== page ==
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Case report
peer-reviewed

Double Bladder Sign: Three Cases of an Ultrasonographic Sign that Indicates Ovarian Torsion



Abstract

Ovarian torsion is a surgical emergency that can be difficult to diagnose and can therefore lead to delayed treatment and loss of ovarian function. While the diagnosis of ovarian torsion is based clinically, several sonographic findings can suggest ovarian torsion, including an enlarged ovary, presence of an ovarian cyst or mass, or abnormal ovarian blood flow. Less commonly described is the finding of an abnormal ovarian location in a clinical setting concerning for torsion. We present three cases of ovarian torsion where an ultrasonographic finding of a “double bladder sign” aided in early detection of ovarian torsion.

Introduction

Ovarian torsion occurs when the vascular pedicle of the ovary twists and adversely interrupts the blood flow to the ovary, eventually leading to loss of ovarian function, thrombophlebitis and peritonitis [1,2]. Ovarian torsion is the fifth most common surgical emergency and the diagnosis is commonly missed or delayed because the presence of clinical signs and symptoms can be variable and unreliable [3]. The diagnosis is most common in women of reproductive age and therefore reaching a timely diagnosis to avoid loss of ovarian function is critical.

While, several studies have looked at the presence of different sonographic findings in diagnosing ovarian torsion, few have included abnormal ovarian location as a sonographic finding. An abnormal ovarian location is usually described as a midline position of the ovary, usually above the uterus [4,5]. We characterize this abnormal location by describing the “double bladder sign” in three cases, which can help emergency medicine physicians to immediately identify a sonographic finding with a high specificity for ovarian torsion [4].

Case Presentation

Case 1

A 36-year-old woman with past medical history (PMH) of “cysts in her ovaries” presented to the emergency department with the triage complaint of left lower quadrant pain starting an hour and a half prior to arrival. This pain is associated with nausea and vomiting. The nurse noted the patient’s pain to be 10/10 and described it as “terrible pain to the left lower quadrant of the abdomen”. Patient’s last menstrual period was noted as at the end of the September. Her initial vital signs were as follows: blood pressure 159/100 mmHg, pulse 81, respiratory rate 22, and oxygen saturation 98% on room air. Physical exam revealed the patient was in severe pain and distress. Her heart and lung sounds were normal. Her abdominal exam was described as soft, nonperitoneal, severe left lower quadrant tenderness was noted on exam. Genitourinary exam was deferred. The patient received one liter intravenous fluids, and 6 mg of intravenous morphine. The patient still appeared in pain. The attending physician requested a bedside ultrasound from the emergency medicine ultrasound team. The image below shows the “double bladder sign” (Video 1). Obstetrics and Gynecology was consulted. An additional radiology ultrasound was not performed and the patient was taken to the operating room. She was found to have a left adnexal torsion and two left paratubal cysts, the largest measuring 7.5 cm x 7.5 cm x 0.2 cm. Pathology report showed a fallopian tube with hemorrhage and edema. The patient tolerated the procedure well with no complications and was discharged.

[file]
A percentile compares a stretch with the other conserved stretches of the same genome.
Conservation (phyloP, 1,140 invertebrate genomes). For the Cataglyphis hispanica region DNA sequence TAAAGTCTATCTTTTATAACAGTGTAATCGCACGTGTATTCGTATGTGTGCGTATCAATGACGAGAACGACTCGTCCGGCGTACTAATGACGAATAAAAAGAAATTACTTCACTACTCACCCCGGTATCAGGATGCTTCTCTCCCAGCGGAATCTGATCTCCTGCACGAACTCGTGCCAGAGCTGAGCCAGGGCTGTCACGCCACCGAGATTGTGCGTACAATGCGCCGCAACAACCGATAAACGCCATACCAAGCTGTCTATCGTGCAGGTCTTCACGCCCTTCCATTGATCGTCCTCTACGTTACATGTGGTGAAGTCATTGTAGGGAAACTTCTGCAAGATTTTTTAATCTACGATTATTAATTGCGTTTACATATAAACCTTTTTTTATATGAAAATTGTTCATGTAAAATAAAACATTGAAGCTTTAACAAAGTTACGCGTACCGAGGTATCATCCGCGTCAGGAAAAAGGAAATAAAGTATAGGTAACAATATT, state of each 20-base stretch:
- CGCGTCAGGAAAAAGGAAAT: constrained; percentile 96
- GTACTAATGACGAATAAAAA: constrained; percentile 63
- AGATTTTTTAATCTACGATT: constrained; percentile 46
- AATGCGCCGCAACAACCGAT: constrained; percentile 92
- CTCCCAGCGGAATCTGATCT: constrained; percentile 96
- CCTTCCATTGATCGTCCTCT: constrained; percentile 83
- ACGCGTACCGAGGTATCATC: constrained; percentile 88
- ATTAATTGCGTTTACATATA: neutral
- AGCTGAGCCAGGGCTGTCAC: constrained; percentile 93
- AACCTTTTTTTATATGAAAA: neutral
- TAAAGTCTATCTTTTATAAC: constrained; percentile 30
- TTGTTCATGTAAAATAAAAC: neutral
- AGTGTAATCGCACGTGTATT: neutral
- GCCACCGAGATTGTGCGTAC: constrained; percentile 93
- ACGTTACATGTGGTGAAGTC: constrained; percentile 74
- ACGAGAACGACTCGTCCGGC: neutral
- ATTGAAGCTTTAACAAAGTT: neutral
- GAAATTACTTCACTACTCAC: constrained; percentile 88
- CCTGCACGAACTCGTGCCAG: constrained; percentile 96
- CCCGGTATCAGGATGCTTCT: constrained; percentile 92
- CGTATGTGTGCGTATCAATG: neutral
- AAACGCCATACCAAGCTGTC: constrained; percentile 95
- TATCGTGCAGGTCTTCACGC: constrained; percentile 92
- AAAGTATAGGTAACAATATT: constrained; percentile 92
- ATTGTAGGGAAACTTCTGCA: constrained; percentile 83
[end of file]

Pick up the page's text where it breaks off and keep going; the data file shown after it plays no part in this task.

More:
Case 2

A 23-year-old female presented with one day history of constant left lower pelvic pain with two episodes of vomiting. Her last menstrual period was three weeks ago. She had a prior history of ovarian cyst that had been followed by her gynecologist and had resolved. She had mild dysuria but no fever, chills, hematuria. Her initial vital signs included a temperature of 97.9°F, pulse of 83, respiratory rate of 18, blood pressure of 112/57, and oxygen saturation of 100% on room air. On exam, the patient appeared in extreme discomfort, and her cardiovascular and pulmonary exams were normal. Her abdomen was soft with tenderness to left lower quadrant but without rebound or guarding. She had localized pain to the left adnexa on bimanual exam without cervical motion tenderness or vaginal bleeding. She received 1 L normal saline and 4 mg of morphine intravenously. Due to her severe pain, a bedside ultrasound was performed showing the following video. The bedside ultrasound showed a “double bladder sign” on pelvic transabdominal sagittal view with the large anechoic ovarian cyst anterior to the uterus and posterior to the bladder (Video 2). Radiology ultrasound showed a left adnexal cyst measuring 6.6 cm x 6.5 cm x 8.1 cm with peripheral follicles and without internal flow. Gynecology was contacted and the patient was taken to the operating room. On laparoscopy there was a left 6-cm paratubal simple cyst, and the left ovary and pedicle was torsed and dusky in appearance. After detorsion of the ovary, the appearance improved and the patient underwent left salpingectomy and removal of the paratubal cyst. The patient tolerated the procedure well and was discharged.